Imagine this . . . You are approximately 10,000 feet in the air soaring through the sky on a small one-seated plane. Below you are thousands of people watching you perform dangerous, yet thrilling, tricks. You are enjoying yourself and feel like nothing can stop you. Because nothing can.
This is what Sean D. Tucker experiences. As some of you may know, he is an aerobatic pilot who has performed thousands of shows over the course of 42 years. He is here this week because he is performing at the Bethpage Air Show at Jones Beach this weekend. When I walked through the gate at Republic Airport in East Farmingdale, I was filled with a mixture of nervousness, happiness and curiosity. I was about to meet Mr. Tucker. My mom, grandparents and I were escorted to an open hangar loaded with planes of all shapes and sizes. None of those planes caught my attention, besides maybe the Jack Links’ Beef Jerky plane because I was hungry. But the one I noticed was on the runway. It was Sean Tucker’s plane, The Oracle Challenger III. Of course, this was his favorite plane. While I was waiting to meet Sean, I got to see the plane in action.
Soon after, Sean walked up to me and introduced himself. I started my interview with him after a quick break, so his dog Levi could use the bathroom. I wanted to know what made him want to become an aerobatic pilot. He talked to me about how his dad was a pilot and being an aerobatic pilot was a dream of his. When he told me about his dad being a pilot, I figured his kids might be pilots too. I was right. Sean’s son is an aerobatic pilot too. Sean also happened to talk to me about his air show performances. He has performed for big and small crowds, but he told me he prefers the smaller crowds. One of his biggest shows was in Chicago, where there were nearly 1 million people. When I mentioned the tricks he has performed during his shows, he told me he loved all of them. He especially loves doing front flips. Throughout his career, Sean was extremely fortunate to have not been seriously injured during his stunts. His job is hard work. As most people know, Sean is joining a performance group after being a solo pilot his whole life. He told me it was a new chapter and a new challenge in his life.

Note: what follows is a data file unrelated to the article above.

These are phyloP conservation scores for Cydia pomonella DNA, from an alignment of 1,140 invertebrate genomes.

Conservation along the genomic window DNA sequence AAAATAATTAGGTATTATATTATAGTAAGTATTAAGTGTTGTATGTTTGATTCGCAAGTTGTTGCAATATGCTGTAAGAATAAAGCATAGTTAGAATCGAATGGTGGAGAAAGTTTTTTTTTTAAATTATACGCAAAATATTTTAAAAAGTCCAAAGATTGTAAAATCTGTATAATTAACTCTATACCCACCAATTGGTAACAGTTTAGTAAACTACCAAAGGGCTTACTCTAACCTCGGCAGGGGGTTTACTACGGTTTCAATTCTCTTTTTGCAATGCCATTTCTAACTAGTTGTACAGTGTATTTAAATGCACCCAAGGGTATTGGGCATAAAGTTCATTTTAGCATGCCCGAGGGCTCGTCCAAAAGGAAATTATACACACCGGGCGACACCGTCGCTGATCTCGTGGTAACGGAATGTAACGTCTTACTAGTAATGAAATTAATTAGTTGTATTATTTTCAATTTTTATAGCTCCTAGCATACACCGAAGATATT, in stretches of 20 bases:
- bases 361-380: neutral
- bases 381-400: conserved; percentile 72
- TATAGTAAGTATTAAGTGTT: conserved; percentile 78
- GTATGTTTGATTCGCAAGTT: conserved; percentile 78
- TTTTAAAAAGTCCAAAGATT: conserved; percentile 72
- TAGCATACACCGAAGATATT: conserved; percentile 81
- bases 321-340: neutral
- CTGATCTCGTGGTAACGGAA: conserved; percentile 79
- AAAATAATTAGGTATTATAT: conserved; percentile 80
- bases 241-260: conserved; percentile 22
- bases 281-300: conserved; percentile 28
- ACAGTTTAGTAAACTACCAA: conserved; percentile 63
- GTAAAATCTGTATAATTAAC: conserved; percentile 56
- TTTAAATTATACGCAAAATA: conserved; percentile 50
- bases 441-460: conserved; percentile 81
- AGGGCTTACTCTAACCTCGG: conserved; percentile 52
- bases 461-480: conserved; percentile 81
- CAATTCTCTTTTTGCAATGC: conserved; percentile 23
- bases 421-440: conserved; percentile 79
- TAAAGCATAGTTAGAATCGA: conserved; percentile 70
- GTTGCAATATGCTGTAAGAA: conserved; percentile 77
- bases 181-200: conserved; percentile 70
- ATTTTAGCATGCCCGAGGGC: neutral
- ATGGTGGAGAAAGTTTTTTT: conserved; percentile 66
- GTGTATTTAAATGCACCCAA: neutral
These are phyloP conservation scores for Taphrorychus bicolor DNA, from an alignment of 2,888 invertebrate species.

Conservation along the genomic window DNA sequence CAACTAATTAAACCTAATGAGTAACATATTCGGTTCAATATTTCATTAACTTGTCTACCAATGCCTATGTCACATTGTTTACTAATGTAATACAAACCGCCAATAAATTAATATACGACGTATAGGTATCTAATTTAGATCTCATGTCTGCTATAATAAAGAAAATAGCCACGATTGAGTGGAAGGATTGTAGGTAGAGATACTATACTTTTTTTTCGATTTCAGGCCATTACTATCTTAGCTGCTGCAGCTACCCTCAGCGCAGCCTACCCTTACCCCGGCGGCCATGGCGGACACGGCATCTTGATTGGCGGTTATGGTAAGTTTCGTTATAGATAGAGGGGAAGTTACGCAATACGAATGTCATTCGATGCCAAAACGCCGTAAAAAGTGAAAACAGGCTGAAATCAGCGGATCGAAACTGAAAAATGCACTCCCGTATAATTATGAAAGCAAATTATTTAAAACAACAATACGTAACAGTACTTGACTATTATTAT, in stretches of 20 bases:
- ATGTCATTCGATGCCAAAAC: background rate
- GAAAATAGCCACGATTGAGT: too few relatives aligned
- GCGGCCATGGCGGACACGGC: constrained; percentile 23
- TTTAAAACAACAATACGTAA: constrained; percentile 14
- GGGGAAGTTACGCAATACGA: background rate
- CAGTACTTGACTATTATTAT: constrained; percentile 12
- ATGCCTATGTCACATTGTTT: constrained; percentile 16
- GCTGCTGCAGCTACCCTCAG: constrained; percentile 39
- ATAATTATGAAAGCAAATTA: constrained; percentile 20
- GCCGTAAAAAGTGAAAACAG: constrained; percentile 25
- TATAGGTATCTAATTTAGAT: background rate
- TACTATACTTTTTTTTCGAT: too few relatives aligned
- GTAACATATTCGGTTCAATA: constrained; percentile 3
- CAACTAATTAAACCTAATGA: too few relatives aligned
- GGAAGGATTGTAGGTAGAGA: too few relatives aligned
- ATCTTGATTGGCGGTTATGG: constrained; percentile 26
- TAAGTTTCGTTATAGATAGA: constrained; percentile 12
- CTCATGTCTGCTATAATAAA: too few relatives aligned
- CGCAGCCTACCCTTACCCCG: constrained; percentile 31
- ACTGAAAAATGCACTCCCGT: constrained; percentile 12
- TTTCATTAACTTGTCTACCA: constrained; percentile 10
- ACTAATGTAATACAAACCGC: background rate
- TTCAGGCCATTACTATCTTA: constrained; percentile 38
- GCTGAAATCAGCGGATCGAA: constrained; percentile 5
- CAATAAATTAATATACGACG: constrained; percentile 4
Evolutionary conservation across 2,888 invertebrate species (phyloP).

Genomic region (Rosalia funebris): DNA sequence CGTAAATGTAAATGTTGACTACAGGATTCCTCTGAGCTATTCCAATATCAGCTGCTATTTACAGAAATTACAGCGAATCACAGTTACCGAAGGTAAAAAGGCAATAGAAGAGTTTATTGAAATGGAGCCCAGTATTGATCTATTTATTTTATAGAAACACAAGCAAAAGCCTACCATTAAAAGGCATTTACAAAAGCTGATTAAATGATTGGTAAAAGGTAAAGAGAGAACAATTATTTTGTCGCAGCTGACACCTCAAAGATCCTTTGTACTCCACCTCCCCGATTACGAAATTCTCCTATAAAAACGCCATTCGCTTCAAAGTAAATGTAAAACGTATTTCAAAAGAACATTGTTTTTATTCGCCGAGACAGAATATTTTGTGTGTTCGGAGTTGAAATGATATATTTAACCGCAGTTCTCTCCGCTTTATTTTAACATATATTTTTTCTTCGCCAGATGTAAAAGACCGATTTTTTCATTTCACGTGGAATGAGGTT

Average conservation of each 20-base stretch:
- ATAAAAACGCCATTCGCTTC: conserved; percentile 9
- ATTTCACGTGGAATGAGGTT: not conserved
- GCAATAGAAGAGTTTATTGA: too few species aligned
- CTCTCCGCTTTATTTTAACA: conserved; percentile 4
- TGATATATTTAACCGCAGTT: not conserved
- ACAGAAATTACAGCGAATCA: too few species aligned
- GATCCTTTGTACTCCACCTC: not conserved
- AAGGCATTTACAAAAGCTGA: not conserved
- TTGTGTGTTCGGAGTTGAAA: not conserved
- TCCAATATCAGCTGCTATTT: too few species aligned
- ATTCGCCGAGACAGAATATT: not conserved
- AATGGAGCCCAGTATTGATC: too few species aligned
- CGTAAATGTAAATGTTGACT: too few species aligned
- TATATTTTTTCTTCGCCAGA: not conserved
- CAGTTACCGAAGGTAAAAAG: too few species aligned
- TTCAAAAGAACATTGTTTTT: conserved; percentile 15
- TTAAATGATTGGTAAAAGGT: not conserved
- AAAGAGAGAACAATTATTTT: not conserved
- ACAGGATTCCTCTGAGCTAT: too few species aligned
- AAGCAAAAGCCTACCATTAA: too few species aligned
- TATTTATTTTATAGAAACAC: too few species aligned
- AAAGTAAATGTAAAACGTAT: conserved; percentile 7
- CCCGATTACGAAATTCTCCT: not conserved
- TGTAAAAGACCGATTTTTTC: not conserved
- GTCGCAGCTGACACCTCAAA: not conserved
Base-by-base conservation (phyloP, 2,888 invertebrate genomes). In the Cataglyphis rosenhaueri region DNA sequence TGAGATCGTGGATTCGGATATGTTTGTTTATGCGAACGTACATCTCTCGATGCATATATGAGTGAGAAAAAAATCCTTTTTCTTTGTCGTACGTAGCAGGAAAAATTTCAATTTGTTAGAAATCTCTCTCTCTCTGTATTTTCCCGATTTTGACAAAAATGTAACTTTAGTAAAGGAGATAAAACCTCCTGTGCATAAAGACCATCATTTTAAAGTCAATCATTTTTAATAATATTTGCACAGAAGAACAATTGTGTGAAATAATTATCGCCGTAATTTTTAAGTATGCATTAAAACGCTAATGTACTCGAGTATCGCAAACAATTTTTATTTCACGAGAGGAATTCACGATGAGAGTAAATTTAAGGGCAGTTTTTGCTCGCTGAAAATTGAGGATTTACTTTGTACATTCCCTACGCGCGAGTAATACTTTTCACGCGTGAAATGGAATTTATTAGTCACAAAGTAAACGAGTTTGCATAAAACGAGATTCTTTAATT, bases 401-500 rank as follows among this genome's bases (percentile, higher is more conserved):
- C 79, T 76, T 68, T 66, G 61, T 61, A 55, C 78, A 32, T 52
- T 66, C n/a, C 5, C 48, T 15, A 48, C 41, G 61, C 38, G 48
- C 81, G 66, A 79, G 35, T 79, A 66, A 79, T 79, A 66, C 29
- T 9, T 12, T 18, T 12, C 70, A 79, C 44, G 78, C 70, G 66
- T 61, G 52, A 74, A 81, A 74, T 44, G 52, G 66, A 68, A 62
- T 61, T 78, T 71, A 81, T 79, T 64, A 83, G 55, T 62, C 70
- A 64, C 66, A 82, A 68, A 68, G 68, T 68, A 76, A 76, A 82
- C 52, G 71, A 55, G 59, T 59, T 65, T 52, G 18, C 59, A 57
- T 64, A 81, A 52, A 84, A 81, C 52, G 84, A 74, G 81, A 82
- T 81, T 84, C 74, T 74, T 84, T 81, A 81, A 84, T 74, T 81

After my interview, Sean gave me a tour of his plane. He showed me what the plane was made of and how the controls worked. He also told me that he must always wear a parachute to be safe and explained to me how to use it. I then took pictures with Sean, and he gave me a signed hat! Now, I really want to buy tickets to one of his airshows to see him in action. I enjoyed this once-in-a-lifetime experience.
You can see him this weekend at the Bethpage Air Show at Jones Beach. For more information, check it out online: bethpageairshow.com